By Emma Erlanger
Peppered steak. Chopped onions. Dill. The stuff Frankie’s dreams were made of. Being a cook meant being perpetually full, which was just how she liked to be. She slept in breadcrumbs from all her midnight snacking, and she awoke to the uneaten pastries she left on the nightstand each evening for her morning self to have. She liked them better when they were stale.
So few people treated themselves with kindness, but not Frankie. She knew how to surprise herself, how to leave herself little presents, ways to show herself she cares. An extra five dollars in the pocket of a coat, two cigarettes in a pack at the back of a drawer, the clothes she would buy and put away with the tags still on them so that when times were tight she could still feel like she’d gone shopping.
People might have thought from her poor skin and lack of rigorous exercise, as well as the constant garlic scent she carried with her everywhere, that she was a mess, unkempt, unloved. They didn’t know the first thing.
They didn’t know her passion for garlic, the whole raw cloves she would sneak as snacks when she was on the clock. They couldn’t smell the twice-daily soaping and fancy lotions she gave herself underneath her pungent cloak. They didn’t know that her acne was hormonal, that she walked everywhere she went and had healthy lab results every annual physical. That was alright by Frankie. She didn’t need them to, when she knew herself so well.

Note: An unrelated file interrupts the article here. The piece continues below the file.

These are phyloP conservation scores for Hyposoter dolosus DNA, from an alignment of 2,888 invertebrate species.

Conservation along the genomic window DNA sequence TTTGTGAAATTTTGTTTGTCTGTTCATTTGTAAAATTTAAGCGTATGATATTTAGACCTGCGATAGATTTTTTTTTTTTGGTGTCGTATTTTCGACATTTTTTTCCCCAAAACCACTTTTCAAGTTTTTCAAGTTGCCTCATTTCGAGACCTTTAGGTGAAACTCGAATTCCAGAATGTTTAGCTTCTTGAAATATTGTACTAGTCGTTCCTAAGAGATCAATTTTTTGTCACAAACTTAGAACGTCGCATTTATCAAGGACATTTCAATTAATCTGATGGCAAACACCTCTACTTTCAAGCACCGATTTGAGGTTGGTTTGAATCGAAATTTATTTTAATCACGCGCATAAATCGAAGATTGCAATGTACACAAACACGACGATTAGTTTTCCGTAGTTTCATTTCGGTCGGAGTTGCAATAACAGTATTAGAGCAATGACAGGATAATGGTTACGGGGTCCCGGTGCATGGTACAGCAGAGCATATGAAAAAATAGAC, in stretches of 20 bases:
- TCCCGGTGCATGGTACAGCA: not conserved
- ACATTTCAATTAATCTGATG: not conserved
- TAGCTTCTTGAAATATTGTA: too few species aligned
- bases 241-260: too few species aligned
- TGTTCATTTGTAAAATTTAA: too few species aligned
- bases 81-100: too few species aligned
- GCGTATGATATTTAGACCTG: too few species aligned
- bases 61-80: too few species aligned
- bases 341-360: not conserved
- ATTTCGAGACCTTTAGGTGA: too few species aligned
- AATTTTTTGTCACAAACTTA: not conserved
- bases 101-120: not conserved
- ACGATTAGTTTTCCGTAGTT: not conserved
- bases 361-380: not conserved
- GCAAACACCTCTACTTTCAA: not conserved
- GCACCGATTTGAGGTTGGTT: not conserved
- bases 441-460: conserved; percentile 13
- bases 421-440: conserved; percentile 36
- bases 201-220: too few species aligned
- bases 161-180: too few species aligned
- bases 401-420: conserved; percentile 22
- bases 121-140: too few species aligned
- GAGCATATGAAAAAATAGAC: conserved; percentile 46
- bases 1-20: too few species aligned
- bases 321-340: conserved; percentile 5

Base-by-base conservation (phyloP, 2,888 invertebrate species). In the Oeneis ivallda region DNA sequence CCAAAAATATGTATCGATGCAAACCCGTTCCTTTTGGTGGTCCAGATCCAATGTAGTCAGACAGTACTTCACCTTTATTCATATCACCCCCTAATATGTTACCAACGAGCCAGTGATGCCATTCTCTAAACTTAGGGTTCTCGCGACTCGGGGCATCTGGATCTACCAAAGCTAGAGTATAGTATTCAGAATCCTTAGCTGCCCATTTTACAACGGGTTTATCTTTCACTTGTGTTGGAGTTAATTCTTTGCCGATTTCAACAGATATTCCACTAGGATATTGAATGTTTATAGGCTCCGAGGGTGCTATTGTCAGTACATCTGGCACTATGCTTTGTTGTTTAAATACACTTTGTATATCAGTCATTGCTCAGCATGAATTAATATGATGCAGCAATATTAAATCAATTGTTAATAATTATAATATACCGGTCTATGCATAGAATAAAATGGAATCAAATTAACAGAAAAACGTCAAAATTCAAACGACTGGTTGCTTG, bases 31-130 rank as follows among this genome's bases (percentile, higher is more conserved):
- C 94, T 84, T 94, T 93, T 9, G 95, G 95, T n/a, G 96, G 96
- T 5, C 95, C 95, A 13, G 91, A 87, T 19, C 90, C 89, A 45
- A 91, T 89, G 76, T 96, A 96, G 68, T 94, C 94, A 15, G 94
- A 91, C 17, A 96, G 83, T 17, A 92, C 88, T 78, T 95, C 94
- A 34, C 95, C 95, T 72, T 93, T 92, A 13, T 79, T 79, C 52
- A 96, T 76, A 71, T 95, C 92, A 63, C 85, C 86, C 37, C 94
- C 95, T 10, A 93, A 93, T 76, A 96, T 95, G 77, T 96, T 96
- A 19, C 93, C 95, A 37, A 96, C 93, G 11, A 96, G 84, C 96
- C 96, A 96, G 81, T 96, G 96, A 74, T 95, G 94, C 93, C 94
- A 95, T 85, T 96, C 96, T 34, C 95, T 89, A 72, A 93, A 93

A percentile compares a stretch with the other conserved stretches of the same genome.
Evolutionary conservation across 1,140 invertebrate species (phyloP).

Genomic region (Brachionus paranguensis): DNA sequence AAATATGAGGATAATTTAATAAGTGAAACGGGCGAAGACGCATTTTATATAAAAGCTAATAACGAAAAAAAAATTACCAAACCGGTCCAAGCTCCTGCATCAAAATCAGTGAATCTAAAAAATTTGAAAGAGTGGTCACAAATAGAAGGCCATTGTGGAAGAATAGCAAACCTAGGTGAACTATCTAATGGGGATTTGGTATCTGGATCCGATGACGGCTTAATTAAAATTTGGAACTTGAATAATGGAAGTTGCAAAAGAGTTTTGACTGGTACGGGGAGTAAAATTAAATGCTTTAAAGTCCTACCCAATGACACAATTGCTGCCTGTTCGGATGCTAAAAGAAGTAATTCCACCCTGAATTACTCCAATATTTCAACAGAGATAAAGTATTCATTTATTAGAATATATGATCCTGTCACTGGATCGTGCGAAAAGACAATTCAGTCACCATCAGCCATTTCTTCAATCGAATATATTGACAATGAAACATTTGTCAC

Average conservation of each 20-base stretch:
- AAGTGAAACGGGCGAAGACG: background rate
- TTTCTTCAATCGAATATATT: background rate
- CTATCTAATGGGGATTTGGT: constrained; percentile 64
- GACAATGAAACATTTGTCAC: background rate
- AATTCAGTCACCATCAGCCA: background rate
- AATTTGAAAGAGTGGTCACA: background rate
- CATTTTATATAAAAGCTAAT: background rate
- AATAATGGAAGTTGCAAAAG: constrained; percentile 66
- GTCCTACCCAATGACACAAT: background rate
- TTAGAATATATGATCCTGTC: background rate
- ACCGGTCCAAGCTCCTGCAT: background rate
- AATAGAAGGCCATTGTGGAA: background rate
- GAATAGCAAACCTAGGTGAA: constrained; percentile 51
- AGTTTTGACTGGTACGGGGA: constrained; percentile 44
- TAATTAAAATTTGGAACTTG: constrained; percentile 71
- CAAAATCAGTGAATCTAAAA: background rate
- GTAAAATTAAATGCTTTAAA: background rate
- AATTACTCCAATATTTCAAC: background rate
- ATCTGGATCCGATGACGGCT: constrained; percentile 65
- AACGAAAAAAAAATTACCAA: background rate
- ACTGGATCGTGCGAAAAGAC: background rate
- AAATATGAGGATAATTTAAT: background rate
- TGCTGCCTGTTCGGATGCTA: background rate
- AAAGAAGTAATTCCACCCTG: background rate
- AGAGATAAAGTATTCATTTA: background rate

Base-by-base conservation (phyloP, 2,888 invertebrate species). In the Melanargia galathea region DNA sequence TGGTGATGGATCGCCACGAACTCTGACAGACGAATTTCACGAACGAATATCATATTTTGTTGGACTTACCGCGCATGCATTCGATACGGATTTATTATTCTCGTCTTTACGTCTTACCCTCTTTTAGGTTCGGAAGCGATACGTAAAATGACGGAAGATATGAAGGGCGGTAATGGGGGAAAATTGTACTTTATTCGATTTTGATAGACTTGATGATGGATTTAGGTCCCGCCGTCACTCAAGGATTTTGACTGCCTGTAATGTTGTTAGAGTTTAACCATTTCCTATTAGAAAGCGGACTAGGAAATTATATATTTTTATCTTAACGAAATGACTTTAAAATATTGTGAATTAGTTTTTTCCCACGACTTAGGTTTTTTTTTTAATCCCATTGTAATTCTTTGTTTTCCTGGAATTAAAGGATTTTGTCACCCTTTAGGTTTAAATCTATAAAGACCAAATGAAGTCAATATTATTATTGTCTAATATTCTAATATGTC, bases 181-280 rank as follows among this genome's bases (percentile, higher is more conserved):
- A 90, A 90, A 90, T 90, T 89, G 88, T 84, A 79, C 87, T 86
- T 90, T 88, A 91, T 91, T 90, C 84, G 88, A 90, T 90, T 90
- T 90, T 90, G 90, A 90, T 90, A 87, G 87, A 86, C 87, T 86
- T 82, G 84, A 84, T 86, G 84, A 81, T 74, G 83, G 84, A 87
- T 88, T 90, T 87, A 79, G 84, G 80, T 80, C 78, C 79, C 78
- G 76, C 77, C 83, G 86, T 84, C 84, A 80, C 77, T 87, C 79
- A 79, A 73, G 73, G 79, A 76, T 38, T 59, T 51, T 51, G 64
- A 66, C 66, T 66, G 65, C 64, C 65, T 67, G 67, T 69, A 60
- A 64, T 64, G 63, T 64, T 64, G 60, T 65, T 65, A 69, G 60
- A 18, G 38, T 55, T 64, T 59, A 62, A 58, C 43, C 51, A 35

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Emma Erlanger is a writer and visual artist in Los Angeles, CA. Her writing has been published in Backchannels Magazine, and she is currently finishing a Creative Writing program with UCLA Extension. She lives with four cats, one comedian, and the everlasting hope for happy endings.